A simple proposal. Give public school teachers an extra year of retirement service credit for the pandemic year.

I’ve been out of the classroom for nearly a decade.

But as I speak to my colleagues who have taught this year it is mind boggling.

That is true whether they taught remotely, in-person or hybrid.

I have a simple proposal. It doesn’t begin to demonstrate what should be our profound thanks.

The Illinois legislature can act to give every public school teacher an extra year of creditable service.

Now some Republican state representative has introduced a bill that offers that up, but only to teachers who did in-person teaching. A days credit for a days in person teaching.

Frankly, that’s bull.

It’s totally divisive. As it was probably meant to be.

Here is the TRS web site with information of Tier 1 creditable service requirements.

Of course, Tier II has got other problems that need to be addressed, but nothing prevents the legislature from offering two years credit to both Tier I and Tier II (those entering the system after January 1, 2011).

It’s a small token.

7 thoughts on “A simple proposal. Give public school teachers an extra year of retirement service credit for the pandemic year.

    1. Dave Severin, a freshman assemblyman from Benton. He was a long-time member of the Benton school board. I want to listen to what he has to say at this Friday’s committee hearing, assuming they get to it (it was supposed to be 3/19 but they ran out of time).

  1. Fred, what about HB2998? Same legislator proposed it, and that one just flatly gives everyone the extra credit for teaching during the pandemic. https://www.ilga.gov/legislation/billstatus.asp?DocNum=2998&GAID=16&GA=102&DocTypeID=HB&LegID=131918&SessionID=110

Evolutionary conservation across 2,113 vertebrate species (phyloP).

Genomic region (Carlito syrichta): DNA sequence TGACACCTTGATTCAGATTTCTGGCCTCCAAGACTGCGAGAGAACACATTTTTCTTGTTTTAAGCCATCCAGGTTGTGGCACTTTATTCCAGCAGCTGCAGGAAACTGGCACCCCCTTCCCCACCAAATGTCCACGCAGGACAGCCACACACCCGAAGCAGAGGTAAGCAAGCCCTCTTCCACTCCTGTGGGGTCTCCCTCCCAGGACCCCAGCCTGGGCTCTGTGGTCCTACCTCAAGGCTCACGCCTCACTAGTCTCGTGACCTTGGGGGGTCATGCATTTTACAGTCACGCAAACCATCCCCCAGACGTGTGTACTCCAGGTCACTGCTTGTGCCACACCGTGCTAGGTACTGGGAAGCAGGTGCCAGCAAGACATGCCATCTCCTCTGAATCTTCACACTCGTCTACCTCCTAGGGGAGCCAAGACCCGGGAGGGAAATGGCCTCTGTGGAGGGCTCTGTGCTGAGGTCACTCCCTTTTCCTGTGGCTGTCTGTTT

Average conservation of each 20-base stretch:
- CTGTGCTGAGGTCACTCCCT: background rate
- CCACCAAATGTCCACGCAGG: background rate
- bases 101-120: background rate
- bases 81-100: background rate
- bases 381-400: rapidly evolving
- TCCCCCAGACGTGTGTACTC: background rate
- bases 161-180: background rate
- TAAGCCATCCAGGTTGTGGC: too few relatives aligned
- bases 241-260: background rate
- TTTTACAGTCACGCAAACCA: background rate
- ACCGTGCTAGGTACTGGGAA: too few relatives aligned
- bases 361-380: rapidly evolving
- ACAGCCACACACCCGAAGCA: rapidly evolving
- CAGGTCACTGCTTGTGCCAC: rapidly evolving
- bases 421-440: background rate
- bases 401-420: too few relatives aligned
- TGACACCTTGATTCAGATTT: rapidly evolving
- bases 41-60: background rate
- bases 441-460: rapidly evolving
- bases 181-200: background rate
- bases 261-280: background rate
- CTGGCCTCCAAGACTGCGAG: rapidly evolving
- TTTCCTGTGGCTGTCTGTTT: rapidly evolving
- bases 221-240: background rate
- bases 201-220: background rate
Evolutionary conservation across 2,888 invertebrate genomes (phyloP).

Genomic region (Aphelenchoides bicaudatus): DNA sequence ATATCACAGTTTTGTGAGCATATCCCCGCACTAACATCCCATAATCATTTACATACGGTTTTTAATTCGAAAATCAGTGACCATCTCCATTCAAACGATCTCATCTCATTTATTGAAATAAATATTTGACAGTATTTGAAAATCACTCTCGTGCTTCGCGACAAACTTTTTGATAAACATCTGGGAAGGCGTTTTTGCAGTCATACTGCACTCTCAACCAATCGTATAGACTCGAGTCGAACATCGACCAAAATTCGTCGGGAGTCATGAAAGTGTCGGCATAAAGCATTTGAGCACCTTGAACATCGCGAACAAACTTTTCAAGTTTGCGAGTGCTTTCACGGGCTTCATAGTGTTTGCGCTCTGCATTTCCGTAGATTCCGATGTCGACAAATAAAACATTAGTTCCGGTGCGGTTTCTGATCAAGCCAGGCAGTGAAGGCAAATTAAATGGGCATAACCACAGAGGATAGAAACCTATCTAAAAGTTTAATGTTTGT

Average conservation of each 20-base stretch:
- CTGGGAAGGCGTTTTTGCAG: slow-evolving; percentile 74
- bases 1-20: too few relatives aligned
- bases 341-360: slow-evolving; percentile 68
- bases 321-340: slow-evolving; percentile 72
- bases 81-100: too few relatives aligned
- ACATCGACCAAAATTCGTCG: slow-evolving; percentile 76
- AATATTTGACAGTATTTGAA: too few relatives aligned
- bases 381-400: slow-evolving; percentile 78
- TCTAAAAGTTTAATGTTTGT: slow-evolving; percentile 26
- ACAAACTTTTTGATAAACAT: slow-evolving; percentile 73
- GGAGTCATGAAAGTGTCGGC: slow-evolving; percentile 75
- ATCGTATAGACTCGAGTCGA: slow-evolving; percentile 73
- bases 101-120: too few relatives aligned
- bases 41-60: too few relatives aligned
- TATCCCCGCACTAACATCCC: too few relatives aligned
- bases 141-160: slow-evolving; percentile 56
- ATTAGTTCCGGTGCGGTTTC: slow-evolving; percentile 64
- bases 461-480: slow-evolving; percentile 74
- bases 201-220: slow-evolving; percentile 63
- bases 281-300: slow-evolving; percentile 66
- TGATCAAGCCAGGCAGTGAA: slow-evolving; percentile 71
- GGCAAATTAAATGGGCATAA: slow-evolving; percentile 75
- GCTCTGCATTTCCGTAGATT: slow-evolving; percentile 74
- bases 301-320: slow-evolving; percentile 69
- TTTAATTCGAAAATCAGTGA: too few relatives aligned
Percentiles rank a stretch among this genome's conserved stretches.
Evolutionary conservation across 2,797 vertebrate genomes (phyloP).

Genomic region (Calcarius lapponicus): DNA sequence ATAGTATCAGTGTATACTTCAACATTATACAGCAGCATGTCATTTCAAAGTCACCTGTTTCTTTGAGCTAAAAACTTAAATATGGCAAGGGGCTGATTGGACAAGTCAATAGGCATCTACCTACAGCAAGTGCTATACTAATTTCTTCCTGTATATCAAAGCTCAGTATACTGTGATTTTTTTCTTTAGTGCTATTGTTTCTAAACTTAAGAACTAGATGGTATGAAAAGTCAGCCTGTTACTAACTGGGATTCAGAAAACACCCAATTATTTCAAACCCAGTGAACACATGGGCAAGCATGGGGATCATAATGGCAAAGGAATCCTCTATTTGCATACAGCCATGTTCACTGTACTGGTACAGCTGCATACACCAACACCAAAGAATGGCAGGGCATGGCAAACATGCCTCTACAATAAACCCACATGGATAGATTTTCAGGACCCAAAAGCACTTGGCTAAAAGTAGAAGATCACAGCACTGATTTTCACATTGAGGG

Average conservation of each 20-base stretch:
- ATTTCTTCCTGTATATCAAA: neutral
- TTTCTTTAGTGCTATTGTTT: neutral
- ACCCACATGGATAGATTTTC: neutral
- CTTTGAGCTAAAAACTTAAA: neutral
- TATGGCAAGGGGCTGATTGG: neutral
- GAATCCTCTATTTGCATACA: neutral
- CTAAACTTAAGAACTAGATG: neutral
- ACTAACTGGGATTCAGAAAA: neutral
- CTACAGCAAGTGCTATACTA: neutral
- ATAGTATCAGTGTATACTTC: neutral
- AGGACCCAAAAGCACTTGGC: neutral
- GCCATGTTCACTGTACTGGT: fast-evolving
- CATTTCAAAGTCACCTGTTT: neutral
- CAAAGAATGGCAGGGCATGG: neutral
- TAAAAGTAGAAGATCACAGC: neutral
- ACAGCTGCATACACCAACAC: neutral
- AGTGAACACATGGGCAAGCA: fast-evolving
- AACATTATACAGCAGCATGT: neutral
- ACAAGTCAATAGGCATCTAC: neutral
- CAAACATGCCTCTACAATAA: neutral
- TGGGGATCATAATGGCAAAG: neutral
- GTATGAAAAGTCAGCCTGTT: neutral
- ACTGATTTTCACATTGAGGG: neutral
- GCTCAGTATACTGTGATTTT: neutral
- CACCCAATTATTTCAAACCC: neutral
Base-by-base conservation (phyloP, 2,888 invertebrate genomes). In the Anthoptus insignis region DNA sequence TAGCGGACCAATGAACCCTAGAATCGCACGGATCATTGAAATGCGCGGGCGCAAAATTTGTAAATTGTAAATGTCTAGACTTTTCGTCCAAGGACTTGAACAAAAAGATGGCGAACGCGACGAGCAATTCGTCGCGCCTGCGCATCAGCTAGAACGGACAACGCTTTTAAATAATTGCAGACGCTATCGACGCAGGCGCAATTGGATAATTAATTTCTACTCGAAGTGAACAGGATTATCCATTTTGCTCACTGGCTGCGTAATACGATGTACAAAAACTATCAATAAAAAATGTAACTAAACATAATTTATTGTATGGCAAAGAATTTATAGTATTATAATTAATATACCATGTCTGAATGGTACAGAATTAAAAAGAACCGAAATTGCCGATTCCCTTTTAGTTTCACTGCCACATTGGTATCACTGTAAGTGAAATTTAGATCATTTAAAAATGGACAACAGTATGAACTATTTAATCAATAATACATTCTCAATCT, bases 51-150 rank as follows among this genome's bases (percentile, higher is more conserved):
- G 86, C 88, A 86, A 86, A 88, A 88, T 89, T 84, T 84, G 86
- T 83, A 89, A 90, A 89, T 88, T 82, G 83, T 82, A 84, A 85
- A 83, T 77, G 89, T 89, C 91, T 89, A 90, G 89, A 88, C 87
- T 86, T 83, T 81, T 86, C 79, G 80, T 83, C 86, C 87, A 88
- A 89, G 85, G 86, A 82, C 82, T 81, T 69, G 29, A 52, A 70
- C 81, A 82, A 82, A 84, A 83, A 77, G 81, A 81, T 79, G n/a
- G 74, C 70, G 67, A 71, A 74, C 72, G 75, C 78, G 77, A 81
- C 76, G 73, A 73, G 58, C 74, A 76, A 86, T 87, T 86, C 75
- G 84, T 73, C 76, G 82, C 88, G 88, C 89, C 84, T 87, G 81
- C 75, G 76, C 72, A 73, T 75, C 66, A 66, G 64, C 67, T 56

Are these two meant to be a “one or the other” proposition? Surely they wouldn’t offer THREE days for each one you taught? At any rate, If HB2997 is the route taken, many public teachers wouldn’t get the full year since most schools have had some degree of full remote. but for teachers with lost service due to maternity leaves, or 10 months in IMRF for starting as an aide, for instance, any opportunity to claw that back and get to retirement sooner needs to be considered.

  2. Teacher pensions are already far too generous! I think that one year of service credit should be taken away from every teacher who refused to teach in person.

    1. Once schools called the teachers into working at school, you didn’t get to ‘refuse’ to teach in-person. If you had a verifiable medical condition, AND IF the school decided you were too hard to replace, THEN they worked out accommodations for you to teach remotely. Otherwise, under the ADA, schools are not required to make accommodations that place an undue burden on the school. This is why, for instance, some multivariable calculus teacher might be teaching from home due to being a cancer patient, while an elementary teacher with the same condition had to take unpaid leave.
      As for losing a year of service, any teacher who took leave via FMLA, whether by choice or by force, had exactly that happen.

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